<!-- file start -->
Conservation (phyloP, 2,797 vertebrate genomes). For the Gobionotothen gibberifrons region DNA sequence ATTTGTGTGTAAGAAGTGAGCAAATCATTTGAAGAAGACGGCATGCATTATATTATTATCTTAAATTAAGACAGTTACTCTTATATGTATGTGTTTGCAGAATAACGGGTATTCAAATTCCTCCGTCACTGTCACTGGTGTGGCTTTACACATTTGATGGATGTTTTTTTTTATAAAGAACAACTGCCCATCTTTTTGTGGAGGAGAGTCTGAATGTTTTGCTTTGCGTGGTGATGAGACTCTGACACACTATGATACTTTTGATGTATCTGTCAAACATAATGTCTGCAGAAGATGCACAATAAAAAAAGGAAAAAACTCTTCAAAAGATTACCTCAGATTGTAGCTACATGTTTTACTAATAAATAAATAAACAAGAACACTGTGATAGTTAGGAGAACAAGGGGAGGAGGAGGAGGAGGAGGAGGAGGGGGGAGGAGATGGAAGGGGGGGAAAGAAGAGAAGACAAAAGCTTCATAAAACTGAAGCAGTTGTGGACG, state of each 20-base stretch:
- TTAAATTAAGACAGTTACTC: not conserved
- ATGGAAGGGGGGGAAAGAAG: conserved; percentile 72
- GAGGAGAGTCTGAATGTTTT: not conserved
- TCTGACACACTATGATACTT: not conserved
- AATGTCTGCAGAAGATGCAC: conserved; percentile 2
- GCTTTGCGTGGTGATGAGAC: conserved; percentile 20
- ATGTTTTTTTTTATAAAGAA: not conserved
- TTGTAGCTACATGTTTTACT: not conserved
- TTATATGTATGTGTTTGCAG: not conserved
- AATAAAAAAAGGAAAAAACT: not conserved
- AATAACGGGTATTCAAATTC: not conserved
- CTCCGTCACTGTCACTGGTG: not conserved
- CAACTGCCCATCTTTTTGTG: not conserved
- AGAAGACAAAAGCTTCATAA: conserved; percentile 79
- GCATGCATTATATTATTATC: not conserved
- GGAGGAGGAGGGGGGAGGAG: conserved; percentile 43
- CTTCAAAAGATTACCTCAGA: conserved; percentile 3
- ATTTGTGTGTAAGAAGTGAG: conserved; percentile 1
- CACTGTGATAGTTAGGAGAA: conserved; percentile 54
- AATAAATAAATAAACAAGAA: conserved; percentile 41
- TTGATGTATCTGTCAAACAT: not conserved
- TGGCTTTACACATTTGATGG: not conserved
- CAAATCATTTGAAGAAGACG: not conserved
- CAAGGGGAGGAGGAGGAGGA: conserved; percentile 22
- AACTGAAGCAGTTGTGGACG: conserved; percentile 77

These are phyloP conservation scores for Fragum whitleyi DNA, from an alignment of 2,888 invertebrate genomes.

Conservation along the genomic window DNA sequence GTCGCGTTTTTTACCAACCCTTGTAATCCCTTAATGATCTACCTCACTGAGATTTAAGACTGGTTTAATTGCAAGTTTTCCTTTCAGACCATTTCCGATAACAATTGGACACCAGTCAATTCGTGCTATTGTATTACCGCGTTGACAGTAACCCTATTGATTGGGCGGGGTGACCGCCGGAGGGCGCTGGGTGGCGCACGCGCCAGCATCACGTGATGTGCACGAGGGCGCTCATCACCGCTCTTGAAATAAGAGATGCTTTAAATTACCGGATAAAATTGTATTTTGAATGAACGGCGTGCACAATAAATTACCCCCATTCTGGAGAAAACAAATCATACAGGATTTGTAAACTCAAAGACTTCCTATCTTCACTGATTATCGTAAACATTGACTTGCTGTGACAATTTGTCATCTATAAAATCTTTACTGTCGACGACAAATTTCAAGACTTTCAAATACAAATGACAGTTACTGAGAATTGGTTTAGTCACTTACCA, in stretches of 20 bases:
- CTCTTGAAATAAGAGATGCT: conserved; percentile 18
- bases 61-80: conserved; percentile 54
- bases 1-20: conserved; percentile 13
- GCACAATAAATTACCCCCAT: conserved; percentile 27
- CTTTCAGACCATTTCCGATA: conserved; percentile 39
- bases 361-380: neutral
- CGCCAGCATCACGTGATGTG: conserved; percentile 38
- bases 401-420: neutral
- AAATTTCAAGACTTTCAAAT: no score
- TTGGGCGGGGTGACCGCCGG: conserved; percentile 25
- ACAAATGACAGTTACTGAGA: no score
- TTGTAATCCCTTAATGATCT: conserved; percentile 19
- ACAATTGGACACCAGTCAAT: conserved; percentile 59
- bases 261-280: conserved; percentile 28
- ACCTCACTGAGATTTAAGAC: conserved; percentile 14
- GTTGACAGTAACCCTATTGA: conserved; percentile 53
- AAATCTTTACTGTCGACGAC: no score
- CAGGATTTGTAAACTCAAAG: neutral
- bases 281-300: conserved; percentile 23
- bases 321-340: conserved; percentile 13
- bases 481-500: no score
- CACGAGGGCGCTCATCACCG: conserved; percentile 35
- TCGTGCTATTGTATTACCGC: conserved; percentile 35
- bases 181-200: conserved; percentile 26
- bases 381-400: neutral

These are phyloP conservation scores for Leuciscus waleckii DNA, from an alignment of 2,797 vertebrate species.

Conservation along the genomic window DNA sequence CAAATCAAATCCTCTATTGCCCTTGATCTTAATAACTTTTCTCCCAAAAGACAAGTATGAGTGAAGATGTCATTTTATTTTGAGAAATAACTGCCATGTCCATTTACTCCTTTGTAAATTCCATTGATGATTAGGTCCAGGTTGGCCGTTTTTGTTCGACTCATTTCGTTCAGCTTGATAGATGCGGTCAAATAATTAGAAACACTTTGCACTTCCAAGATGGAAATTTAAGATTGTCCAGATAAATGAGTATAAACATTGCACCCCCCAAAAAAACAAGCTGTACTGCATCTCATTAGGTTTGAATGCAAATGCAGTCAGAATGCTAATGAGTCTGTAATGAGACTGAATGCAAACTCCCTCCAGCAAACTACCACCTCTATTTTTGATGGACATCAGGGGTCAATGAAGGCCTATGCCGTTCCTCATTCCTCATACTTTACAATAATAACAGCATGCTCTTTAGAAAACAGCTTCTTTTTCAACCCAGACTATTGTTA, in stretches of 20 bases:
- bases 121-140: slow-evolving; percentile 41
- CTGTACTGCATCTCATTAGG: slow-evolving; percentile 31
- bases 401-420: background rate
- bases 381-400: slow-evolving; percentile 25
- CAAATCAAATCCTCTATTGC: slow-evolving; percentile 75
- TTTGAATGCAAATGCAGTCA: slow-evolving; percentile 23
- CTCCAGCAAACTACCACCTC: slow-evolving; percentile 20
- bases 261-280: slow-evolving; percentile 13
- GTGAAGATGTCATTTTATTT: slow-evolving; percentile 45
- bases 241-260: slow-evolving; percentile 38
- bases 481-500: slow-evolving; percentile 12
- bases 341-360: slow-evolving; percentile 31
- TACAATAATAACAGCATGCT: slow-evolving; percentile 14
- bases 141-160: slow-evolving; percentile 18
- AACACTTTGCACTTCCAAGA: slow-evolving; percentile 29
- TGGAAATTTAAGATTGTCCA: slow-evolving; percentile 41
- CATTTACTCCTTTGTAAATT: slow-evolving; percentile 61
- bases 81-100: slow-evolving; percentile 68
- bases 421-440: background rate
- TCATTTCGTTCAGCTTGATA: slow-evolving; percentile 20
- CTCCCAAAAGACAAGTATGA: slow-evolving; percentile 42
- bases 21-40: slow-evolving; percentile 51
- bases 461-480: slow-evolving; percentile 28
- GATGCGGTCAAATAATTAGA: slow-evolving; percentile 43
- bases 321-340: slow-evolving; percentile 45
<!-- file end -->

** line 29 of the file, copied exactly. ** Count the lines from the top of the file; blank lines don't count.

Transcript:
- CTCTTGAAATAAGAGATGCT: conserved; percentile 18